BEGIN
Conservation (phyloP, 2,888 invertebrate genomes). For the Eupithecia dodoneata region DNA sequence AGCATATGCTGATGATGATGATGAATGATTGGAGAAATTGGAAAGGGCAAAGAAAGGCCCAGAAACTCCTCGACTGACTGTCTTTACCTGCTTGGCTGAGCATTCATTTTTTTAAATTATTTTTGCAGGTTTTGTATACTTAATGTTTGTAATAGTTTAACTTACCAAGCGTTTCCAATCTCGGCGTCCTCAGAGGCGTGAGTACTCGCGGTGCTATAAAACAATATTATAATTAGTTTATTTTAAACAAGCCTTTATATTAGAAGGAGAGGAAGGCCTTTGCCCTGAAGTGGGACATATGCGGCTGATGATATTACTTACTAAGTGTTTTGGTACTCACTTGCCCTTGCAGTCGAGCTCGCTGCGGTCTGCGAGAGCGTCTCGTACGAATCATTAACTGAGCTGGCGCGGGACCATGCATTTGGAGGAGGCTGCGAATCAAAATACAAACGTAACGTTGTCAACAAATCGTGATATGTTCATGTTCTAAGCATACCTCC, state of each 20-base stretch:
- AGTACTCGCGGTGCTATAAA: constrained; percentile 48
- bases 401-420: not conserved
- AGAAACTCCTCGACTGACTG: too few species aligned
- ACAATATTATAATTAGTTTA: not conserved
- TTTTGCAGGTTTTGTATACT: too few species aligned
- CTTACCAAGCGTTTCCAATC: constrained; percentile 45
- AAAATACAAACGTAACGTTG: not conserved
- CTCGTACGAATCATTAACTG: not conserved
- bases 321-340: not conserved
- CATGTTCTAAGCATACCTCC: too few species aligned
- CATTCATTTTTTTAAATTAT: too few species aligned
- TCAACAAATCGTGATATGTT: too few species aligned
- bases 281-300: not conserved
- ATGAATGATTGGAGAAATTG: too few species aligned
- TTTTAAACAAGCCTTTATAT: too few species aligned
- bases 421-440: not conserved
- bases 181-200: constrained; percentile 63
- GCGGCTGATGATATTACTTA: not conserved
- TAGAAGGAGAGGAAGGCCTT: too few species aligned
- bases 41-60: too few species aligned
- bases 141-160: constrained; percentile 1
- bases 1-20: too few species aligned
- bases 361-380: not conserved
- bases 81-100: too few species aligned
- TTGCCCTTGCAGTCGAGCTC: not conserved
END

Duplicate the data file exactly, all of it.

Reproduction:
Conservation (phyloP, 2,888 invertebrate genomes). For the Eupithecia dodoneata region DNA sequence AGCATATGCTGATGATGATGATGAATGATTGGAGAAATTGGAAAGGGCAAAGAAAGGCCCAGAAACTCCTCGACTGACTGTCTTTACCTGCTTGGCTGAGCATTCATTTTTTTAAATTATTTTTGCAGGTTTTGTATACTTAATGTTTGTAATAGTTTAACTTACCAAGCGTTTCCAATCTCGGCGTCCTCAGAGGCGTGAGTACTCGCGGTGCTATAAAACAATATTATAATTAGTTTATTTTAAACAAGCCTTTATATTAGAAGGAGAGGAAGGCCTTTGCCCTGAAGTGGGACATATGCGGCTGATGATATTACTTACTAAGTGTTTTGGTACTCACTTGCCCTTGCAGTCGAGCTCGCTGCGGTCTGCGAGAGCGTCTCGTACGAATCATTAACTGAGCTGGCGCGGGACCATGCATTTGGAGGAGGCTGCGAATCAAAATACAAACGTAACGTTGTCAACAAATCGTGATATGTTCATGTTCTAAGCATACCTCC, state of each 20-base stretch:
- AGTACTCGCGGTGCTATAAA: constrained; percentile 48
- bases 401-420: not conserved
- AGAAACTCCTCGACTGACTG: too few species aligned
- ACAATATTATAATTAGTTTA: not conserved
- TTTTGCAGGTTTTGTATACT: too few species aligned
- CTTACCAAGCGTTTCCAATC: constrained; percentile 45
- AAAATACAAACGTAACGTTG: not conserved
- CTCGTACGAATCATTAACTG: not conserved
- bases 321-340: not conserved
- CATGTTCTAAGCATACCTCC: too few species aligned
- CATTCATTTTTTTAAATTAT: too few species aligned
- TCAACAAATCGTGATATGTT: too few species aligned
- bases 281-300: not conserved
- ATGAATGATTGGAGAAATTG: too few species aligned
- TTTTAAACAAGCCTTTATAT: too few species aligned
- bases 421-440: not conserved
- bases 181-200: constrained; percentile 63
- GCGGCTGATGATATTACTTA: not conserved
- TAGAAGGAGAGGAAGGCCTT: too few species aligned
- bases 41-60: too few species aligned
- bases 141-160: constrained; percentile 1
- bases 1-20: too few species aligned
- bases 361-380: not conserved
- bases 81-100: too few species aligned
- TTGCCCTTGCAGTCGAGCTC: not conserved